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Since then, it has become my most popular video on YouTube and I’m proud of that.
I wish I could say that a year later it is thriving just like the picture above. But in all honesty, it’s not. Every time I walk by it or remember to water the poor thing, I cringe at its current state. Â I should know better than that, I think to myself. This self-proclaimed garden coach should not have her pallet garden in such disrepair. A year later it should be billowing over with abundant herbs, fuller than it was before. But it’s not. This is real life and I’m airing my dirty laundry.
The thing is, no matter how simple the method, whatever you plant needs care and maintenance. And my poor little pallet herb garden just hasn’t been getting the TLC it deserves. So I want to share with you what I’ve learned from my pallet garden mistakes. No matter what you’re growing, these gardening ground rules are key.
Location is imperative! There’s a permaculture principle about different locations in the garden that recognizes that we all have those spots in the yard that are rarely frequented and under-used. You don’t want to put something high-maintenance into that space. You might have good intentions, but it will get neglected. While I love the look of the spot that currently houses my pallet garden, it just doesn’t work.Â
If your pallet garden is in a space that you rarely see, you will forget about it. These puppies dry out quickly, so it’s important to keep an eye out for them and keep ’em watered. Mine is in a location that is out of sight and somewhat sheltered from the rain, which ultimately led to the downfall of my pallet garden.
If the light isn’t good enough, most plants, edibles especially, just won’t thrive. The vertical nature of the pallet makes it awesome for small spaces, but if it’s not in a space that gets enough light, like my east facing , in-the-shadow-of-two-houses space, your pallet garden plants won’t be happy and all the effort you put into building the garden will be for not. The saying “right plant, right place” holds true for this type of garden too.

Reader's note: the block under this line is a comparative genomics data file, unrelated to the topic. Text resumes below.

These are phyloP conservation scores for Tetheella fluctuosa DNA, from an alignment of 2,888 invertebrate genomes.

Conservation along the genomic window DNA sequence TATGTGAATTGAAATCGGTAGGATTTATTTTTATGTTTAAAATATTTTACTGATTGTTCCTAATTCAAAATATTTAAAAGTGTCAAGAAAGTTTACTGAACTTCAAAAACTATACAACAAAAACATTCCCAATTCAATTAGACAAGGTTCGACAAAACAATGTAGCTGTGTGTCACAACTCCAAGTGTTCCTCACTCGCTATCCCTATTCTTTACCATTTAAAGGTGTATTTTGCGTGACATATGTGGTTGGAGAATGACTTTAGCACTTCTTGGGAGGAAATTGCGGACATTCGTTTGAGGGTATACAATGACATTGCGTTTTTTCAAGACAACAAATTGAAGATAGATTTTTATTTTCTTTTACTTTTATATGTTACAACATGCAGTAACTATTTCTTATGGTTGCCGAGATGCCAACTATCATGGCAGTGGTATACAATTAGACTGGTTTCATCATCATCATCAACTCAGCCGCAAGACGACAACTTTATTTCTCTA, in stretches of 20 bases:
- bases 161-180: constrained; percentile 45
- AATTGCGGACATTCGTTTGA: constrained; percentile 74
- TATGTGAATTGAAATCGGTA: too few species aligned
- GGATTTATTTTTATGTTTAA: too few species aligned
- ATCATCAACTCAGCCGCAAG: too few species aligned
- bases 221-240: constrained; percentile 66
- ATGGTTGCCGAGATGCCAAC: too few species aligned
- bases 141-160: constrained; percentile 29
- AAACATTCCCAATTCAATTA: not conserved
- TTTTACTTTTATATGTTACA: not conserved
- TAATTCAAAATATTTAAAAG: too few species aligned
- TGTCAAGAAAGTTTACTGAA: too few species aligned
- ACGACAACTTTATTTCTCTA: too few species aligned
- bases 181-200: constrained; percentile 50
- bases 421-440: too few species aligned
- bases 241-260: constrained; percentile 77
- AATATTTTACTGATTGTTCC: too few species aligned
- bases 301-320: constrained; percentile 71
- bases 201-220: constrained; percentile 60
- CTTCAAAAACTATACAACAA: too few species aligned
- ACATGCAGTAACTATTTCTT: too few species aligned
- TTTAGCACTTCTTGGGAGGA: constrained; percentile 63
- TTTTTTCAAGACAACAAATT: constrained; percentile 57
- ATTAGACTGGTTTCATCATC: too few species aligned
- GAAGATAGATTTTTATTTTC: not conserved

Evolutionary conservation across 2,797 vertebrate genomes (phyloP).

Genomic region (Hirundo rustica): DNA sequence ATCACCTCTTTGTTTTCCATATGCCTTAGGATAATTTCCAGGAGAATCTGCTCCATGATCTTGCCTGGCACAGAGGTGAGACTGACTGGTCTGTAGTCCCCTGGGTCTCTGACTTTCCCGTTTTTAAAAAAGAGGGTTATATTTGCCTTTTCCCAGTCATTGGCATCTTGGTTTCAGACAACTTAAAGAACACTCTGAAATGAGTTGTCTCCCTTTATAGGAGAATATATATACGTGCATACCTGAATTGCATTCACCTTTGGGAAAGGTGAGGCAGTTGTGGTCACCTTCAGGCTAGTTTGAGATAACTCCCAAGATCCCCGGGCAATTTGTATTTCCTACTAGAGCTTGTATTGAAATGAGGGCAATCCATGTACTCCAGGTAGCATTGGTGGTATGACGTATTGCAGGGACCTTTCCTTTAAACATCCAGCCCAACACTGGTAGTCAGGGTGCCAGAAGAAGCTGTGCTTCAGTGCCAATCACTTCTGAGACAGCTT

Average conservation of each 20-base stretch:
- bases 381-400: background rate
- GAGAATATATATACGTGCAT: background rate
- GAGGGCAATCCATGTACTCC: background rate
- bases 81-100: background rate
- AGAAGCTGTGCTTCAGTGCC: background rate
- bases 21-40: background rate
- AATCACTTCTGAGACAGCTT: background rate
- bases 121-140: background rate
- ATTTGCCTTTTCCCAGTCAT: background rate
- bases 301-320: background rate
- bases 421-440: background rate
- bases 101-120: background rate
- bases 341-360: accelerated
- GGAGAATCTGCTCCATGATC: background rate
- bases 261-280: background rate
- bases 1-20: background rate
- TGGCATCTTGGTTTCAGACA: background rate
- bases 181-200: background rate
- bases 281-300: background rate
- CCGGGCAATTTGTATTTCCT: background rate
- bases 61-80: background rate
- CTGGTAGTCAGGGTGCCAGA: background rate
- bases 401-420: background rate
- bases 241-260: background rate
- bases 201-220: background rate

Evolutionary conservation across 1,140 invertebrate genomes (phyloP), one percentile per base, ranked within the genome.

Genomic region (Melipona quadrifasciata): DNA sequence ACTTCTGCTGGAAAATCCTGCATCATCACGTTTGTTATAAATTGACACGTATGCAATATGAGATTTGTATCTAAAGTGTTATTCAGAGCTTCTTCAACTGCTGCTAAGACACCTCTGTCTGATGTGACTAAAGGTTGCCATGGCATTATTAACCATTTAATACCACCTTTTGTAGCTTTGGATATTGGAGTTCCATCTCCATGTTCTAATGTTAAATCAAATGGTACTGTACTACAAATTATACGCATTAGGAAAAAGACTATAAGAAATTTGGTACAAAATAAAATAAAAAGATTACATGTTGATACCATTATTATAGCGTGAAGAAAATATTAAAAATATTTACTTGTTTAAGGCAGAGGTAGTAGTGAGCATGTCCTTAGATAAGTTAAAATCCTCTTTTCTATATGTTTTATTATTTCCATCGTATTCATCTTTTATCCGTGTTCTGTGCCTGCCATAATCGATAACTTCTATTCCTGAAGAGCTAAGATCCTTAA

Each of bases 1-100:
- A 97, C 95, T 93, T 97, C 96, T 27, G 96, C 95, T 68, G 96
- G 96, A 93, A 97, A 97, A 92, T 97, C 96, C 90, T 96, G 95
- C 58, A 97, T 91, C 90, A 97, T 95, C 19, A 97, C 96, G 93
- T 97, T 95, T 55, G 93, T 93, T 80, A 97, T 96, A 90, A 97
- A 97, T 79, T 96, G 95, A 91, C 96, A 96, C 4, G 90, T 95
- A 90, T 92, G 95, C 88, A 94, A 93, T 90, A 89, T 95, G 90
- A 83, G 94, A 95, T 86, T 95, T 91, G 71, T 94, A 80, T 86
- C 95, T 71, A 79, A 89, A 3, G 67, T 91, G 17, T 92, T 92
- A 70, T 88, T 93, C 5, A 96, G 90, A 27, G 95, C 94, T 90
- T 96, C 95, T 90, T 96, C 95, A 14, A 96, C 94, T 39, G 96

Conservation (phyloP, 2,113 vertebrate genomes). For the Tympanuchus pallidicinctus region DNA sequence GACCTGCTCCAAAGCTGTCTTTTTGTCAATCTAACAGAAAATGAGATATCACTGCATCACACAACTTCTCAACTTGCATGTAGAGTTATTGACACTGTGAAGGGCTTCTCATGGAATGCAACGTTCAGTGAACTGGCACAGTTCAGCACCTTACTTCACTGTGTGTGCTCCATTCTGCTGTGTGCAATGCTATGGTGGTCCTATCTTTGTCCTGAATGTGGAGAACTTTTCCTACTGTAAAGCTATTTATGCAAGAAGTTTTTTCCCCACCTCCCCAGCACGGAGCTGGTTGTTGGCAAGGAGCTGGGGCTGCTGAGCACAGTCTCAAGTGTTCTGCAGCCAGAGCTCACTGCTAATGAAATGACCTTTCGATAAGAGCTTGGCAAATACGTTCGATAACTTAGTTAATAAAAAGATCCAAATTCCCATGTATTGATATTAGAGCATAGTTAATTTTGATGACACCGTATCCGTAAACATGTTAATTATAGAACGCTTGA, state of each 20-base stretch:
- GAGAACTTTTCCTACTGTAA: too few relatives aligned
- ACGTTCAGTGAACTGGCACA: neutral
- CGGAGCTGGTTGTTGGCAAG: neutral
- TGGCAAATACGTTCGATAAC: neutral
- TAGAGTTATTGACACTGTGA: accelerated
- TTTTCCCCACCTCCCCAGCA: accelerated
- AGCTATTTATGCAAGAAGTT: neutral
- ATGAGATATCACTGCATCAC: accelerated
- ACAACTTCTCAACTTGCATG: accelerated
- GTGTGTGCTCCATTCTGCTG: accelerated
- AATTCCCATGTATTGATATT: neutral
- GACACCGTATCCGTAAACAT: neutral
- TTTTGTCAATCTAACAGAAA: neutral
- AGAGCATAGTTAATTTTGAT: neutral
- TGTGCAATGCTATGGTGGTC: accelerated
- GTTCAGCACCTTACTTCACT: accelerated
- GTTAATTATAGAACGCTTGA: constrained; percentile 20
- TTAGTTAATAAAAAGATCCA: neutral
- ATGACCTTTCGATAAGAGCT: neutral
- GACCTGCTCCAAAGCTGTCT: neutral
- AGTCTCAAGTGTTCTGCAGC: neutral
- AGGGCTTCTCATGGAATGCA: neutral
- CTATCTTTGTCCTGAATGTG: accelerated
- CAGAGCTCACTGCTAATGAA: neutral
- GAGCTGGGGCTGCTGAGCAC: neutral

Despite the sorry state of my pallet, all is not lost. Relocation to a new spot in the yard will be the first step I’ll take to reclaim my pallet garden because it is really just too cute to waste. A little replanting to replace the plants that have met their end should give those empty spaces new life. Â As the saying goes, “if at first you don’t succeed, try, try again.”
Of all the plants I grow on my farm, I’m most successful with the tomato. Lucky for me, when this hobby of mine was really taking off, we had the best summer for growing tomatoes we’ve had in ages and they pretty much grew on auto pilot. The taste of that success got me hooked and I have since been dialing in my tomato-growing techniques.
As an artist, the appearance of my garden is important to me…except when it comes to my tomatoes. I put their needs in front of my own and keep ’em covered for as long as I can. The cloche frame looks alright, I guess, besides the unsightly pile of excess plastic that hangs off the side of the cloche that must expand as the tomatoes grow.